LA JOLLA, CA.- Inspired by the seminal work of one of the pioneers of photography, Anna Atkins, British photographer Nick Veasey has created an intriguing body of work with his cyanotypes of x-rays of seaweed.
In researching the project, Veasey, who hails from Kent, the same county where Anna Atkins lived and worked, visited her former home and limited himself to the same environmental constraint of using seaweed from only Britain. Anna Atkins father was a close personal friend of Sir John Hershel and William Henry Fox Talbot, both of whom were instrumental in the invention of photography. Mrs. Atkins was a keen botanist and combined this passion with Herschels new discovery the blueprint or cyanotype.
The result of Anna Atkins' endeavors was Photographs of British Algae, acclaimed as the worlds first illustrated book. Regarded as one of photographys most important achievements this masterpiece is held (in varying degrees of completeness) in several of the worlds pre-eminent museums.
Nick Veasey has built his career using the x-ray, but this is the first project where he makes the finished prints himself. The process starts with Veasey hunting the seashore for suitable specimens. Returning to his studio, he then prepares the collection for exposure to x-rays. These x-rays are then captured on film, then contact printed onto handmade paper using the historic Cyanotype process, in much the same way that Anna Atkins did over 150 years ago.
This body of work explores the relationship between the visible and invisible. The x-rays expose what lays beneath the surface by using a spectrum of light called radiographic photons that are invisible to the human eye. Indeed, because they are invisible, these potentially harmful rays of light compound the danger inherent in radiography. This hazardous stage creates elegantly detailed images of the structure of the seaweed.
The next stage uses the light of the sun. The ultraviolet light that makes all things on earth grow, that allows us to see the world around us by reflected light. This natural sunlight passes through the x-ray to make an ethereal cyan blue print.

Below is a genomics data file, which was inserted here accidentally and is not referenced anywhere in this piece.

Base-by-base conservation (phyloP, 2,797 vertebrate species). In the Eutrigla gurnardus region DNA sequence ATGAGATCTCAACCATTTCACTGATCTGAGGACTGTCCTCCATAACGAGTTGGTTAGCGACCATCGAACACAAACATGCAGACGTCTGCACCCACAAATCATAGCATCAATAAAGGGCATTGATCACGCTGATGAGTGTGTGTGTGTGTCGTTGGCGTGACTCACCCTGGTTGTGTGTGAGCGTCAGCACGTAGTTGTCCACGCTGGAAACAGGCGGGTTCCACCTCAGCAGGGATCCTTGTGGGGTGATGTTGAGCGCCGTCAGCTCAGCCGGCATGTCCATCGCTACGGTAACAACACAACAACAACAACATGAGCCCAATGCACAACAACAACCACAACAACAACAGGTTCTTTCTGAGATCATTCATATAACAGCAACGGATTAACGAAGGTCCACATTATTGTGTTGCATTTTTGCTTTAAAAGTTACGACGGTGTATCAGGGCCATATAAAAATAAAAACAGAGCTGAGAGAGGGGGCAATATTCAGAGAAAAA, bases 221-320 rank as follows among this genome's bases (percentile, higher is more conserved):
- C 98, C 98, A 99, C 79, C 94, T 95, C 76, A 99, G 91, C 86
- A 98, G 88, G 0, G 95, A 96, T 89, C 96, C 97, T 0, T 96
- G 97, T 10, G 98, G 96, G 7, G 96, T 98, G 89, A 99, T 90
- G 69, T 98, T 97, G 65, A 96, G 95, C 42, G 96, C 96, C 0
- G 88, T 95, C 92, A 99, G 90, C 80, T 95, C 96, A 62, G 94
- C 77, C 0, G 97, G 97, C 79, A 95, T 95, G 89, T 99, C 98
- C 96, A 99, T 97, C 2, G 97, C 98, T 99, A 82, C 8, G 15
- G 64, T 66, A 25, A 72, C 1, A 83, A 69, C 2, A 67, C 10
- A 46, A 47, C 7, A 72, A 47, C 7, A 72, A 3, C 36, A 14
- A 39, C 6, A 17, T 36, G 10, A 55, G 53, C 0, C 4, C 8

By introducing x-ray to the photographic process, Veasey creates a even more complex form. They are recognizable as seaweed, but are elevated from their fairly unremarkable natural state to multi-layered, intricately detailed pictures that reveal nuances of nature normally hidden from the human eye.
Just as Anna Atkins brought together a technically inquisitive mind and a passion for experimentation in the 1840s, Veasey captures that pioneering spirit. The new works are deferential in their source of inspiration and printing process, but also excitingly fresh and beautiful.
Creating art that borrows from the past is a path well trodden, as is the fusion between science and art. By using different spectrums of light and new and old imaging techniques, Nick Veaseys cyanotypes of x-rays of seaweed raise many issues when contemplating the results. One of the most vivid messages to come from this body of work is how fascinating and exquisite our world is. As with many of the best things in life, when delving deeper than the superficial, one tends to find true beauty.
When questioned about the work Veasey states: Anna Atkins was a true innovator. At a time when women were not encouraged to be artistically active, she had the vision and tenacity to create a fascinating body of work. Work that still holds immense beauty and interest today. She lived during the height of the Industrial Revolution; the world was changing fast. Yet she had the purity of thought during all that turmoil to concentrate on creating a beguiling set of pictures utilizing a brand new process. I am privileged to remind the visual world about Anna Atkins work, and believe that Mrs. Atkins' spirit is behind my introduction of a new level of experimentation. As with all my work, my intention is to help the viewer appreciate the internal beauty in life, rather than concentrate on the superficial.